Here are my ideas for how to spend a snowy Focus Friday:

  • Snow Day University – The kids may be off from school, but a snow day for you means an opportunity to learn. Do you have a book, magazine articles or blogs that you want to read but haven’t had time? Get them together and spend the day learning more about marketing, business building, sales strategies, catch up on trends in your industry or simply focus on motivation. I like to listen or watch business and personal development related podcasts and TED talks so I can learn about new topics and marketing strategies. Block off the time and commit to learning and self-improvement. Why not spend half your day snow day learning and gaining a competitive advantage. Remember, when you are not learning you’re falling behind.  Take advantage of your free time and attend Snow Day University.
  • Create a Schedule – Even though you are at home, schedule your day’s activities. Set a time for work, set a time for dreaming and set a time for shoveling snow (if you must).
  • snow blowCapitalize on the Quiet – It is hard to concentrate and focus when there are distractions. On this nice quiet snow day, set yourself up and get to work on reexamining your business goals. Review the action steps you have already taken this year and be proud of your accomplishments. If you haven’t completed a task or two, get back on track.
  • Get Organized – Quiet snow days are perfect for re-organizing files, cleaning up your home office or getting tasks done that you have put off. I am cleaning up my office, shredding papers and organizing family photos today.
  • Make Phone Calls – Get in touch with friends, business contacts and others. Most of us are pressed for time and often put off those casual business hellos or “How are you doing?” calls. Snow days are ideal for this. Get your list and make your calls.
  • Relax and Recharge – If the pressure is off to get work done, spend this down time relaxing and recovering from work overload. Do you have a novel you would like to read? Do you like to cook, but don’t have time during the week? Do you need to catch up on sleep? Take advantage of this day to focus on these activities. You will be more productive tomorrow.

It’s easy to sit back and watch TV or do nothing on a snow day. Look at this day as an opportunity to use a quiet environment and unexpected free time to catch up and focus on your goals. Time is one of your most valuable assets use the time you have been gifted to reinvigorate your efforts to achieve your goals and get better organized.

What will you do on your next snow day?

Need to create a personal marketing plan?  Email the code PMP2016 to me at info@growyourpersonalbrand.com and I will send you a list of questions to ask yourself to get started.

Looking for some help setting up your LinkedIn profile to drive market and drive business? Visitwww.growyourpersonalbrand.com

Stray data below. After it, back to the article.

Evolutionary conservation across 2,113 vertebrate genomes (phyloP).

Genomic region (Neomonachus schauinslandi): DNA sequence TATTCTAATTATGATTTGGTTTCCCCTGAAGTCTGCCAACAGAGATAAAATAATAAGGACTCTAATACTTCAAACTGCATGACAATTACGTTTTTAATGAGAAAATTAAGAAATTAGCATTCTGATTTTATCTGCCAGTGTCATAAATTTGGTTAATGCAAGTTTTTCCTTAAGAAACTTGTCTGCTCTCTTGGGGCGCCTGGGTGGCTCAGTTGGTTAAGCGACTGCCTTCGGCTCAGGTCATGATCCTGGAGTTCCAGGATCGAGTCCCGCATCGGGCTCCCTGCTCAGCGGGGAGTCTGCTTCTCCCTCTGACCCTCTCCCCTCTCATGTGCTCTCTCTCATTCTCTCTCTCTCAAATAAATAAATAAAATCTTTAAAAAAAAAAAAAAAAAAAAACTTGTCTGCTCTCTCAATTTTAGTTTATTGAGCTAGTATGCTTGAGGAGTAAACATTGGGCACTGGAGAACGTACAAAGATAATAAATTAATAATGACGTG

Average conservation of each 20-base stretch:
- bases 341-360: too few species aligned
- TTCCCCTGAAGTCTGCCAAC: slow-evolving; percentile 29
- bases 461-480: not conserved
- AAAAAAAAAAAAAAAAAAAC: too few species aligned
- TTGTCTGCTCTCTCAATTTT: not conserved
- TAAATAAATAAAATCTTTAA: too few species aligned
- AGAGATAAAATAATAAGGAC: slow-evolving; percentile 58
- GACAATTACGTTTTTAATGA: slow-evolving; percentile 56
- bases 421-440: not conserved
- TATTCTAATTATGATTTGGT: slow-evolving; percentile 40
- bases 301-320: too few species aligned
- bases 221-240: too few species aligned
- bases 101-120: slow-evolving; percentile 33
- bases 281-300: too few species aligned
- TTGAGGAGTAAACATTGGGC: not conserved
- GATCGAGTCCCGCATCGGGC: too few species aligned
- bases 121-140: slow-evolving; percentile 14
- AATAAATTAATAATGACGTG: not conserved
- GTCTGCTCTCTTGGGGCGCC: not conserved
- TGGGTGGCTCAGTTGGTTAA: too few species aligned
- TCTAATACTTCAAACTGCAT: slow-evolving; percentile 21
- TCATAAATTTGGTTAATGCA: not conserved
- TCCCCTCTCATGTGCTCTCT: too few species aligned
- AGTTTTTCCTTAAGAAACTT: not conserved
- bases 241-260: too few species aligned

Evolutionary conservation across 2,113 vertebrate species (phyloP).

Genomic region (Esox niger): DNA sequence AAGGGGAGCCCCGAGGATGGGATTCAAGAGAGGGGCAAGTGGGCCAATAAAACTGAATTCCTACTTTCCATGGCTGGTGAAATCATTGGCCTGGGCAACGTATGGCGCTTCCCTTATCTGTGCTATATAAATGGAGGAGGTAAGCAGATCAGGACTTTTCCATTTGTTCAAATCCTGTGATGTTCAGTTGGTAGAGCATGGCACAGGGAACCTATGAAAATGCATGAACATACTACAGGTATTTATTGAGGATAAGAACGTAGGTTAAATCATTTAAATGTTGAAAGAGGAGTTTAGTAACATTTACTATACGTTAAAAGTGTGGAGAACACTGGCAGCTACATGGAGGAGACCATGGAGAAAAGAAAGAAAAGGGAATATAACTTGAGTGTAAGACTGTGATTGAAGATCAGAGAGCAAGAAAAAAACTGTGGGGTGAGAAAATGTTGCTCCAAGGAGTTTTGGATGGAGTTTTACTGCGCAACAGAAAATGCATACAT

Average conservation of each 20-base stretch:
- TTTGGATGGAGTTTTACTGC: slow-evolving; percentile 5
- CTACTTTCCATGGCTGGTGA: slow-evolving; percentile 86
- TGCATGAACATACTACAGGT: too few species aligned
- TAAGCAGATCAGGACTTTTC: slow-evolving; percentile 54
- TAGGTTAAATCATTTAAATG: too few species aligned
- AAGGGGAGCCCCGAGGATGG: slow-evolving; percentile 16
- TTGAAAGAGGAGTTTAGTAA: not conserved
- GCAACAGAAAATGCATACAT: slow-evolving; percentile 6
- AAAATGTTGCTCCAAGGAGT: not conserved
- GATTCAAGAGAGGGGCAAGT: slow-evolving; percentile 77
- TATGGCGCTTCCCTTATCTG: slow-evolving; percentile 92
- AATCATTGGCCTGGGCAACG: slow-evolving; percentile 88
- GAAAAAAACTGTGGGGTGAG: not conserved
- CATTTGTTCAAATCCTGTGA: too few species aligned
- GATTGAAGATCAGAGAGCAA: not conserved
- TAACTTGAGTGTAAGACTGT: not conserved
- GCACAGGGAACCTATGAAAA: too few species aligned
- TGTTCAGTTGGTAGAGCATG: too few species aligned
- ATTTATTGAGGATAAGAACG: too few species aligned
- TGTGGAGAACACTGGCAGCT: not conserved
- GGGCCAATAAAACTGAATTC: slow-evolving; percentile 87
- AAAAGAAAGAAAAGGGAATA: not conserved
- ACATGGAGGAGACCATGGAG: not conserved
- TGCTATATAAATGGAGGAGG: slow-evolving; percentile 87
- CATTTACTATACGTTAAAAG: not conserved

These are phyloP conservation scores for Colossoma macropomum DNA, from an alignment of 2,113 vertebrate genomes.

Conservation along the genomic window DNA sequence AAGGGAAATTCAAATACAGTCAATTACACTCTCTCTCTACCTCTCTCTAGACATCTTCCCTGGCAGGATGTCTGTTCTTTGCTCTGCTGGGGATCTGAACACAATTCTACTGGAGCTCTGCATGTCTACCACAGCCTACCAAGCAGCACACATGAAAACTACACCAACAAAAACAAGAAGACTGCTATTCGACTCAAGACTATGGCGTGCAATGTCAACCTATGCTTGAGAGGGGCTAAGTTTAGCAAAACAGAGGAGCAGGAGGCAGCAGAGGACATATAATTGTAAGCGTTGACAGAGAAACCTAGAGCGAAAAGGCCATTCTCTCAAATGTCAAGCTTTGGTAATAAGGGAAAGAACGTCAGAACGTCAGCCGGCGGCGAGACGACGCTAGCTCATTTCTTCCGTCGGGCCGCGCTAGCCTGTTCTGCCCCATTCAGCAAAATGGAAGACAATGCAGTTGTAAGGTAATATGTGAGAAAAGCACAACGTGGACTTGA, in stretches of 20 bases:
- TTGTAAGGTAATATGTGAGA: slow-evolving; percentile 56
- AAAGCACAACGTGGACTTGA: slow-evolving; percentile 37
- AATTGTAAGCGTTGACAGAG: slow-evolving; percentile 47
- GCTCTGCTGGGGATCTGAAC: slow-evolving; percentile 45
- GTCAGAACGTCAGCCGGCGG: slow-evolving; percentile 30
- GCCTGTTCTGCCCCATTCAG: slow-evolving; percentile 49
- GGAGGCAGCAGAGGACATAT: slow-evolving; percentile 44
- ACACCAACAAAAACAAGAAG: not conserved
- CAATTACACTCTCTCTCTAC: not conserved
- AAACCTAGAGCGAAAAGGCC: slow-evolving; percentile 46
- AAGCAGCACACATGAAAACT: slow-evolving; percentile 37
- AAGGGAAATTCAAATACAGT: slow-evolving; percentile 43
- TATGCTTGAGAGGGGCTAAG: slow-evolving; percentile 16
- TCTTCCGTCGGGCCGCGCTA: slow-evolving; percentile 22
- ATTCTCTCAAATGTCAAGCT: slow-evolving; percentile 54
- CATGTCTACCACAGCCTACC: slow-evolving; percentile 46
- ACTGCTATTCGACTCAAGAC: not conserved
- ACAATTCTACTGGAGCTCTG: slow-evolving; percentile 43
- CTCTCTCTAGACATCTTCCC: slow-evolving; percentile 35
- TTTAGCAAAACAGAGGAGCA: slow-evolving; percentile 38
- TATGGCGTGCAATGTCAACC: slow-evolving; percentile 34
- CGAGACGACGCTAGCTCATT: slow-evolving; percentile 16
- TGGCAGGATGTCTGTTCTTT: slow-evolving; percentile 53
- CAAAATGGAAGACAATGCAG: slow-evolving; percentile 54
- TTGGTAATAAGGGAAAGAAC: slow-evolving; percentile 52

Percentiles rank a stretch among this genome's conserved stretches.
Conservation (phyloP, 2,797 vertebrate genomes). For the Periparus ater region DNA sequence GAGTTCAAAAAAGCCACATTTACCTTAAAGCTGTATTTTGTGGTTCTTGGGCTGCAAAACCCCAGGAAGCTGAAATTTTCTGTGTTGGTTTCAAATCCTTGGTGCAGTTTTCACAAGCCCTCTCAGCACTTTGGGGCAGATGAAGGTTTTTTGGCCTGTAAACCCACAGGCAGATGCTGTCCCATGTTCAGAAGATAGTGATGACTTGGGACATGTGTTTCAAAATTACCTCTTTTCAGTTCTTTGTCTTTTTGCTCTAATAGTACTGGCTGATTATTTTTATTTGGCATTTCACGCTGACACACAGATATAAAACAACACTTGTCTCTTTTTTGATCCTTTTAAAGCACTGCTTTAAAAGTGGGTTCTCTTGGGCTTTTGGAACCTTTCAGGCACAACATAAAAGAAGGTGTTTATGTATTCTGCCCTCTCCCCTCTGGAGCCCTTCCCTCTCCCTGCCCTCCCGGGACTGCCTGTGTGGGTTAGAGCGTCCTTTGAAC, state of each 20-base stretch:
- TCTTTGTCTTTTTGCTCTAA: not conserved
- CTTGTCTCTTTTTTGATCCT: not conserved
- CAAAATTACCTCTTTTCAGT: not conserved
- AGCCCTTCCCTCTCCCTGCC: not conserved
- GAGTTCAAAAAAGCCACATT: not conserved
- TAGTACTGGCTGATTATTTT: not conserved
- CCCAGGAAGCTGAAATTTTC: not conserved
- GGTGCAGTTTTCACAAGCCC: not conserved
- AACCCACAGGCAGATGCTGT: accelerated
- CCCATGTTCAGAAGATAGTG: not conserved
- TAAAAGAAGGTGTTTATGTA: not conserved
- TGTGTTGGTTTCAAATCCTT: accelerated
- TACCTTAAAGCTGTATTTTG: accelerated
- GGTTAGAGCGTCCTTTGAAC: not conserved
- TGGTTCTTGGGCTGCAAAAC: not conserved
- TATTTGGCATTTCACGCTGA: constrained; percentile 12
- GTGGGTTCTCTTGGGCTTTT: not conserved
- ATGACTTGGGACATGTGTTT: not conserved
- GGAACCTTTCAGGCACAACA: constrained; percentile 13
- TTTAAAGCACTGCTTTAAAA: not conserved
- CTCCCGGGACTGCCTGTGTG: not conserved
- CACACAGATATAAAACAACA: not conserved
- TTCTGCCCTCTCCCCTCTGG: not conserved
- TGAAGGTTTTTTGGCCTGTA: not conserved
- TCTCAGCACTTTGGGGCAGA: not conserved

wjcorbett@corbettpr.com

By Bill Corbett

Corbett Public Relations Long Island and the World 

@liprguy

@corbettpr

Beware of the Groundhog: Groundhog Day Lessons

Punxatawny PhilAs public relations officials, we are constantly on the lookout for media opportunities for clients; some even call them “PR stunts.”   February 2, aka “Groundhog Day,” is one that is often used by politicians.  Everyone wants an end to winter so why not?  The politician will get the photo op and even if the hog sees his shadow, it’s still a win right?  Well, ask New York City Mayor Bill DeBlasio. In 2014, when doing the Groundhog Day event, he dropped Staten Island Chuck. Not a good move. Instead of seeing a shadow, Chuck saw stars. And unfortunately, did not recover. (See links below)

What do we take away from this? First, make sure when you do a special event or media event you are well prepared. Walk through what you have to do. Talk about contingencies and if you are not comfortable with picking up a groundhog, don’t do it. The negative press that will be short term and long term can be problematic.

From a marketing perspective, Groundhog Day is cute and there are certainly campaigns and social media comments that can be used to attract some attention.  Groundhog Day is Feb. 2. This year it falls on the first Tuesday of February. Groundhog Day can be a day to actually get your marketing on track. If you have stumbled and have failed with your marketing New Years resolutions, get started again and set your goals for February. You have six weeks till spring (despite what Punxsutawney Phil, Staten Island Chuck and Malverne Mel say).Groundhog

Need some inspiration and a laugh? Watch Groundhog Day with Bill Murray and directed by the late Harold Ramis.  The marketing and life lesson here? Just ask Einstein and his famous quote on the definition of insanity: continuing to do the same thing over and over again and expecting a different result.  Bill Murray’s character in the movie – Phil Conners – is stuck in a day that he is forced to relive over and over and over again.  Unbeknownst to him, he is changing what he is doing every day. He may not know why at first, but eventually figures out that he has to change who he is to get the girl. After potentially living the same day over and over for years, he makes the changes and he wakes up on February 3. In marketing we have to adapt and change our messages until they resonate with target audiences. Look at what works and what does not. Make the changes and keep track.  Learn from Phil Conners and take Einstein’s advice.

http://nypost.com/2014/09/25/groundhog-dropped-by-de-blasio-died-of-internal-injuries/

http://blogs.wsj.com/metropolis/2014/09/25/staten-island-zoo-may-stop-allowing-mayors-to-handle-groundhogs/

http://www.imdb.com/title/tt0107048/

http://www.huffingtonpost.com/dr-phil/post-football-depression-_b_1251109.html